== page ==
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Emerging concepts for the dynamical organization of resting-state activity in the brain

Key Points

  • Spontaneous ongoing global activity of the brain at rest is highly structured in spatiotemporal patterns called resting-state networks.

  • Resting-state networks are related to the underlying neuroanatomical structure, but they emerge as a result of the interplay between dynamics and structure.

  • Resting-state networks therefore reflect the intrinsic properties of the brain network. These include neuroanatomical structure, local neuronal dynamics, signal transmission delays and genuine noise.

  • The formation and dissolution of resting-state networks reflects the exploration of possible functional network configurations around a stable anatomical framework.

  • Brain networks generally possess a small-world construction, in which there are multiple ways for different network elements to interact. This anatomical architecture provides the landscape within which different possible network configurations occur. In the absence of external stimulation, noise drives the network dynamics such that the system will visit these network configurations spontaneously.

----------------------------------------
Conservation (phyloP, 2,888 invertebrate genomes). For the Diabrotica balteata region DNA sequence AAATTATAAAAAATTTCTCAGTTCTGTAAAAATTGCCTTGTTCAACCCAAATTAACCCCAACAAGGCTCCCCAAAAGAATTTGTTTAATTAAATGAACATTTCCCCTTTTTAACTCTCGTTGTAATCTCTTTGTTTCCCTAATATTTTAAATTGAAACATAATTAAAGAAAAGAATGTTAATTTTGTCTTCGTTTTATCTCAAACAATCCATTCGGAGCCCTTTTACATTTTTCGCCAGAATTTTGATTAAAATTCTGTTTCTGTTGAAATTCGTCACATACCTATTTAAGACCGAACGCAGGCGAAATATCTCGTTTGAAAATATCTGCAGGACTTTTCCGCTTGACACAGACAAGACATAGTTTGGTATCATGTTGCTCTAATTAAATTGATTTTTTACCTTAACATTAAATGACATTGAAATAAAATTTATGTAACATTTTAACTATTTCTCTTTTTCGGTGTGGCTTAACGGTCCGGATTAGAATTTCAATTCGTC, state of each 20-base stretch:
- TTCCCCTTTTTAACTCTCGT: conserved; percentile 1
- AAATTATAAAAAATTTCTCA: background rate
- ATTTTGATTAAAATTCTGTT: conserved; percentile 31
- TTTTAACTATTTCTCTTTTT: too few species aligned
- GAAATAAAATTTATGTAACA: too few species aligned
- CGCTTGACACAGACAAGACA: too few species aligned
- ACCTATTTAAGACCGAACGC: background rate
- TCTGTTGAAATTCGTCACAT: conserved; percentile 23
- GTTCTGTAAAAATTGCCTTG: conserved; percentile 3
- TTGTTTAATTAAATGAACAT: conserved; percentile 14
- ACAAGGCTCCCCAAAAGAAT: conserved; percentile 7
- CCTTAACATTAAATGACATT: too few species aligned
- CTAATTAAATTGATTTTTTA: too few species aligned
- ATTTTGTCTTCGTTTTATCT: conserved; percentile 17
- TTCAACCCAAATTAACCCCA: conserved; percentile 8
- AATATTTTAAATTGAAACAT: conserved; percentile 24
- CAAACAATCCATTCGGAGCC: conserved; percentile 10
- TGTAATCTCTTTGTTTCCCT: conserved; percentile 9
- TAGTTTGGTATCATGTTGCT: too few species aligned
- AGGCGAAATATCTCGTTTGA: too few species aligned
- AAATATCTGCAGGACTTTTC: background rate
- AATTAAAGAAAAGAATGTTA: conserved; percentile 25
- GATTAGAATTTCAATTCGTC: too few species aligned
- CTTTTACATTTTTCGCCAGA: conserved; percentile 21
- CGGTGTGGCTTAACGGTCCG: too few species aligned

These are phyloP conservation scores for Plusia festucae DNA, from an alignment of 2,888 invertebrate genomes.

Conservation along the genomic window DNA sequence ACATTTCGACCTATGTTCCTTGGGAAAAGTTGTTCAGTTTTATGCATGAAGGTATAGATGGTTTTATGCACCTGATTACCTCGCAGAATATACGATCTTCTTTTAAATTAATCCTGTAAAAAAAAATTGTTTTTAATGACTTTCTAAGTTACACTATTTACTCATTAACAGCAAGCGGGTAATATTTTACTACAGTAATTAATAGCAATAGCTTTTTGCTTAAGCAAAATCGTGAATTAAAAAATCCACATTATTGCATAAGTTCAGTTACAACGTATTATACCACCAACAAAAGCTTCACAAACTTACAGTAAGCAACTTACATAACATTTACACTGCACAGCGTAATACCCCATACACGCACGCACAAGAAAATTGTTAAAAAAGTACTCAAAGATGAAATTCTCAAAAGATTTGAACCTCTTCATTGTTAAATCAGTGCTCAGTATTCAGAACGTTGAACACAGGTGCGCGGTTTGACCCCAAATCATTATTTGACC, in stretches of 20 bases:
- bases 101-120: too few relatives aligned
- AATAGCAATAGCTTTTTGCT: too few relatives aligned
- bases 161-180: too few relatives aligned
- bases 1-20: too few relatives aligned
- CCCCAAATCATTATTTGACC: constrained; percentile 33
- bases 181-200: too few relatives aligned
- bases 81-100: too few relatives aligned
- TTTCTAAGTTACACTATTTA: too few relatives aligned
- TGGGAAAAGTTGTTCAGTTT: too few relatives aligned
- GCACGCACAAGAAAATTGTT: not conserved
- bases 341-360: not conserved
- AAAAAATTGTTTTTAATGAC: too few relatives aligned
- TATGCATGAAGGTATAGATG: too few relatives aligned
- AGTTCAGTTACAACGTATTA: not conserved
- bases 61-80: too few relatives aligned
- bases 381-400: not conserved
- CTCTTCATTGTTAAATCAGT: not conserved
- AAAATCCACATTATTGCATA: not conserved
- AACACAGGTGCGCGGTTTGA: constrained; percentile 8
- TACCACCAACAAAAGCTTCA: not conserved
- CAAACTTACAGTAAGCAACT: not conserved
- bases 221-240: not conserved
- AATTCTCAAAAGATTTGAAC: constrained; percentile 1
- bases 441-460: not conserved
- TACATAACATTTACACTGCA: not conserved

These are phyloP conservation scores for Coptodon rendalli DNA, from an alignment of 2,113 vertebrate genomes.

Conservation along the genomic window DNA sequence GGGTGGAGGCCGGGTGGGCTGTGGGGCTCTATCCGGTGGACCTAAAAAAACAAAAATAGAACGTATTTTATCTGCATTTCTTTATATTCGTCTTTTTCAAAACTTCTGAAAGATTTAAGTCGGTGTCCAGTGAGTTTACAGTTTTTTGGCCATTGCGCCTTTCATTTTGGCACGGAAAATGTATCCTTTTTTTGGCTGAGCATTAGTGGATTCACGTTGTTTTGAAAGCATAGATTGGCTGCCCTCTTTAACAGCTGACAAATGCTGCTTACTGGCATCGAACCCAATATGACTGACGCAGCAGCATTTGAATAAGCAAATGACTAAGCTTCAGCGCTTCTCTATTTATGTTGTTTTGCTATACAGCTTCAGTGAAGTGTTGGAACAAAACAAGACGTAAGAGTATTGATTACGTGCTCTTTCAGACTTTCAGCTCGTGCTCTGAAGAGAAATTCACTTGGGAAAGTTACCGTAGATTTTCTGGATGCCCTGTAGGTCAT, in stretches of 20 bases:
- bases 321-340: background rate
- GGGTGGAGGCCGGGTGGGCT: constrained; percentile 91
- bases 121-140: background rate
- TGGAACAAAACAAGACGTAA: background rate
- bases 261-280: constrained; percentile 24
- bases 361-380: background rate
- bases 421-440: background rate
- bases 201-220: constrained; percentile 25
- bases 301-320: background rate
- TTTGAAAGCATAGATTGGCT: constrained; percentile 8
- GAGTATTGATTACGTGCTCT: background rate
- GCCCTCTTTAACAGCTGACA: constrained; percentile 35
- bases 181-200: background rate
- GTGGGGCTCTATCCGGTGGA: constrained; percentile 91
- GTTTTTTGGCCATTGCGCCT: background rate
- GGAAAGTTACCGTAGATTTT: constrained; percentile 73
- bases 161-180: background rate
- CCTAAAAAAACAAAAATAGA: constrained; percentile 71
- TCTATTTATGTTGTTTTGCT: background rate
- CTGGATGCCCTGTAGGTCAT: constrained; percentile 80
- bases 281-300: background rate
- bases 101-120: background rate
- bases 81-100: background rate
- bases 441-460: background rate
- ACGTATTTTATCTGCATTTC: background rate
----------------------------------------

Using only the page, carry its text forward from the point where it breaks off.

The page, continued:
• Resting-state networks were originally characterized by indirect and slow measures of neuronal activity (for example, by blood oxygen level-dependent (BOLD) functional MRI (fMRI)). However, it is now clear that large-scale resting-state networks correlate with neuronal rhythms at faster frequencies.

Abstract

A broad body of experimental work has demonstrated that apparently spontaneous brain activity is not random. At the level of large-scale neural systems, as measured with functional MRI (fMRI), this ongoing activity reflects the organization of a series of highly coherent functional networks. These so-called resting-state networks (RSNs) closely relate to the underlying anatomical connectivity but cannot be understood in those terms alone. Here we review three large-scale neural system models of primate neocortex that emphasize the key contributions of local dynamics, signal transmission delays and noise to the emerging RSNs. We propose that the formation and dissolution of resting-state patterns reflects the exploration of possible functional network configurations around a stable anatomical skeleton.

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Figure 1: The evolution of the default mode network in the neuroscience literature.
Figure 2: Resting-state dynamics reflect interactions of the local dynamics through anatomical connections.
Figure 3: Resting-state networks emerge from a dynamic framework of noise, anatomical connectivity and time delays.
Figure 4: Ultra slowly varying resting-state networks resulting from noise-driven transitions between multistable states.

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Acknowledgements

We are grateful for funding received from the James S. McDonnell Foundation (grant Brain NRG [JSMF22002082]).

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Glossary

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Deco, G., Jirsa, V. & McIntosh, A. Emerging concepts for the dynamical organization of resting-state activity in the brain. Nat Rev Neurosci 12, 43–56 (2011). https://doi.org/10.1038/nrn2961

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